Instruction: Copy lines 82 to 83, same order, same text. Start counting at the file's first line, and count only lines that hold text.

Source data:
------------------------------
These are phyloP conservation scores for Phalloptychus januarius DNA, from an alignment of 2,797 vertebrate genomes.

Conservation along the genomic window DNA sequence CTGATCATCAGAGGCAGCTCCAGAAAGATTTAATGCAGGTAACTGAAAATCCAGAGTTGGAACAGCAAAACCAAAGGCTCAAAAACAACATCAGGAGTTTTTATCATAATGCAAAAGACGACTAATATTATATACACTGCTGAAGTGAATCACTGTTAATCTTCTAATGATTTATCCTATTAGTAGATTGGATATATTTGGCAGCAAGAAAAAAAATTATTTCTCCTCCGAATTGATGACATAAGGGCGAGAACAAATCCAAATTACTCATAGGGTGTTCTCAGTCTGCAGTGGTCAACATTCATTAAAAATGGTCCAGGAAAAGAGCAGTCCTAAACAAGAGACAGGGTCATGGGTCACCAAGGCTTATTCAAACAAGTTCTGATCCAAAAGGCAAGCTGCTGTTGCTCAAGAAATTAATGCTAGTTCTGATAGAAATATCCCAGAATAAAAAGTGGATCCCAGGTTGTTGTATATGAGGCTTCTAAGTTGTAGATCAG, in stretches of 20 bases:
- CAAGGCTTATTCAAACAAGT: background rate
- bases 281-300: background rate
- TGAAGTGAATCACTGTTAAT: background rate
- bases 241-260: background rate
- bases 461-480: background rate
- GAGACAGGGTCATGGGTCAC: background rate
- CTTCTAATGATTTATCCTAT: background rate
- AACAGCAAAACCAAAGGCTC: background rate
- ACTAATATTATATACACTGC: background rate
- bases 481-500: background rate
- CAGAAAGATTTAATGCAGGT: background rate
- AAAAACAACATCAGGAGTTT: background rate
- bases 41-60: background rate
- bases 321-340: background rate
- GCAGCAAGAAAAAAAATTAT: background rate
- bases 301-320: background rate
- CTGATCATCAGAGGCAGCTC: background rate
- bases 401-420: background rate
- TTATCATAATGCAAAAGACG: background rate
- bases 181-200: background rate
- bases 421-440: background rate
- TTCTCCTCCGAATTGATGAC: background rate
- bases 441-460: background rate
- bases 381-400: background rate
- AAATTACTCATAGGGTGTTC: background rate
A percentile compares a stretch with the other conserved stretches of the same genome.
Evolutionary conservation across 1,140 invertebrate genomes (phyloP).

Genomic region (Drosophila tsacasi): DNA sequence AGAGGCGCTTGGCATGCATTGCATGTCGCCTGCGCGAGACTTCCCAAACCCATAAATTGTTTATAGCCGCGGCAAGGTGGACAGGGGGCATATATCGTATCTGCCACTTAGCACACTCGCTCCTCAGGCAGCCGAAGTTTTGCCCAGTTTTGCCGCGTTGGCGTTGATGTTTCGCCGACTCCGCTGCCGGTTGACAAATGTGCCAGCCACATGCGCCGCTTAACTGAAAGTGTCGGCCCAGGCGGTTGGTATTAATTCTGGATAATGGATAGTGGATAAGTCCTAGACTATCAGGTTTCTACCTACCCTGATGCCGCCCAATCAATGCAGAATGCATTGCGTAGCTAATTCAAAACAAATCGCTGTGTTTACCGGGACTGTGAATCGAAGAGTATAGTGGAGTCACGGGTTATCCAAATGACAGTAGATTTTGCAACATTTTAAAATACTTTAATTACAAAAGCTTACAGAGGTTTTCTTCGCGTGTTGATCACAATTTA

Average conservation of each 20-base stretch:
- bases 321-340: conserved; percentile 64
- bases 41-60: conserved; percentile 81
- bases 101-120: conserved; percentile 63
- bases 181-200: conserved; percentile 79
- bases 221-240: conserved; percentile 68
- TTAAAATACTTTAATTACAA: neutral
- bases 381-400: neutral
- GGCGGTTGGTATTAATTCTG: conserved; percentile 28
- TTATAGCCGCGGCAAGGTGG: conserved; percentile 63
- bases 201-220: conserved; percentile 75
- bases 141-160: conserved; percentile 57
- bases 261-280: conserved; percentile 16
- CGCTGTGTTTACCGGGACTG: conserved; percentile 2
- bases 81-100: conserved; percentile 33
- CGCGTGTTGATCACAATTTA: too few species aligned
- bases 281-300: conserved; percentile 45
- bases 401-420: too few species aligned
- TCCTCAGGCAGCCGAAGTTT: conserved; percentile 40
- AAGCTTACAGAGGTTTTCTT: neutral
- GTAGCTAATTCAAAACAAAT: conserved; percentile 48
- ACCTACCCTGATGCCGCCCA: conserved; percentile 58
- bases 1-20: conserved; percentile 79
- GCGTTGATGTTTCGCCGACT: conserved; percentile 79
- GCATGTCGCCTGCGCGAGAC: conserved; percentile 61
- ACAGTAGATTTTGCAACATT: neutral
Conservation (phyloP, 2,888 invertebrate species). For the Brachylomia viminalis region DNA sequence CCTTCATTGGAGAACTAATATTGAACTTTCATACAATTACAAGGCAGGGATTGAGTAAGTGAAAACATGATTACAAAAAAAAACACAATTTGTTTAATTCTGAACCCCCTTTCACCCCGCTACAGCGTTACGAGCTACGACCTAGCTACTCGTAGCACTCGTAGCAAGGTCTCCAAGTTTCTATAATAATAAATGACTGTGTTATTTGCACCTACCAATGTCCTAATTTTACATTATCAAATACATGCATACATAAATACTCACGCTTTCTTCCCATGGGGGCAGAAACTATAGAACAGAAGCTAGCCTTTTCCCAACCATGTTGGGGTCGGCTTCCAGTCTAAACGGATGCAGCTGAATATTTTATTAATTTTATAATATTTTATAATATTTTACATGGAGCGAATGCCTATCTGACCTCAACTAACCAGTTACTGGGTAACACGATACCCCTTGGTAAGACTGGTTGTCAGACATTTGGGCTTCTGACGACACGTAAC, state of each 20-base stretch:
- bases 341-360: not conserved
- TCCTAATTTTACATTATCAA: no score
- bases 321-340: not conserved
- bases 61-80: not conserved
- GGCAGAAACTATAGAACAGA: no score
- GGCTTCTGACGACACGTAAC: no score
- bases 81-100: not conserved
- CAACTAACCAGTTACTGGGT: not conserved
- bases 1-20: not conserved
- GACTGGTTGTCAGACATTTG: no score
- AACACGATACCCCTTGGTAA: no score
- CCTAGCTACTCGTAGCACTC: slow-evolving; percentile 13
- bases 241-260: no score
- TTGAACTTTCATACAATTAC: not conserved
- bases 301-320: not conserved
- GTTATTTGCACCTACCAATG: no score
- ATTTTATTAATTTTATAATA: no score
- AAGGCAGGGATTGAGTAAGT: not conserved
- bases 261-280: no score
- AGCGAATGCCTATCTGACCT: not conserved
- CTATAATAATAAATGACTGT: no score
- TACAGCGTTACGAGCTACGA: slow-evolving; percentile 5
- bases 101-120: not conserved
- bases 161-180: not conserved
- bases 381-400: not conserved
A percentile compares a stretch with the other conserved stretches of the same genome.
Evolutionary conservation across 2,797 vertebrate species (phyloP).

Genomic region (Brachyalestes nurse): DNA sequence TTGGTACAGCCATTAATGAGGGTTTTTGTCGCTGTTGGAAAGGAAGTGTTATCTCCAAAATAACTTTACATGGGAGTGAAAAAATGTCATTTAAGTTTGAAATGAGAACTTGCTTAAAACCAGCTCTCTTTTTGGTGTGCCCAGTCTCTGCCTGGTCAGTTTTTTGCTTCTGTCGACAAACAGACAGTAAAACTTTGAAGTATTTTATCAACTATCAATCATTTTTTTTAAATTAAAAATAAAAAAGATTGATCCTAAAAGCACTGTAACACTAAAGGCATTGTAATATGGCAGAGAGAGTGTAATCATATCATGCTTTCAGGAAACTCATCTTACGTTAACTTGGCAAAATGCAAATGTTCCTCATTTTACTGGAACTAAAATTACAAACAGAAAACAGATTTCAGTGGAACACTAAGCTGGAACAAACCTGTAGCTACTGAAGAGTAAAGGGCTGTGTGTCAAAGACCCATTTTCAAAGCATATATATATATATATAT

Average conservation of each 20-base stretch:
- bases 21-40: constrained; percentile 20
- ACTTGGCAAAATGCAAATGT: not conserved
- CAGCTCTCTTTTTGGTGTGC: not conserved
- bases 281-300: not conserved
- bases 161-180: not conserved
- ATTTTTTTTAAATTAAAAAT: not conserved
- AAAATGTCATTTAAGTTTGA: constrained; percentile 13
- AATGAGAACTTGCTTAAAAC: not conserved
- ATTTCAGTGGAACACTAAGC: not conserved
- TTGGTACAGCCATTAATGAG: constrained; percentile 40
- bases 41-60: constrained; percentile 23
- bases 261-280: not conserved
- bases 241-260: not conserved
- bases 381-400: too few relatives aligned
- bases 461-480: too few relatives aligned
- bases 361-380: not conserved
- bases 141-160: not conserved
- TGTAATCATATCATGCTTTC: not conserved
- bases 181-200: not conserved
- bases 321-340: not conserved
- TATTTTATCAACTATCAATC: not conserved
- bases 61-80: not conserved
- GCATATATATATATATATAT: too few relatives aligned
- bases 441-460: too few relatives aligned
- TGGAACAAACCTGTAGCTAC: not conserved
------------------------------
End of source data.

- bases 381-400: not conserved
A percentile compares a stretch with the other conserved stretches of the same genome.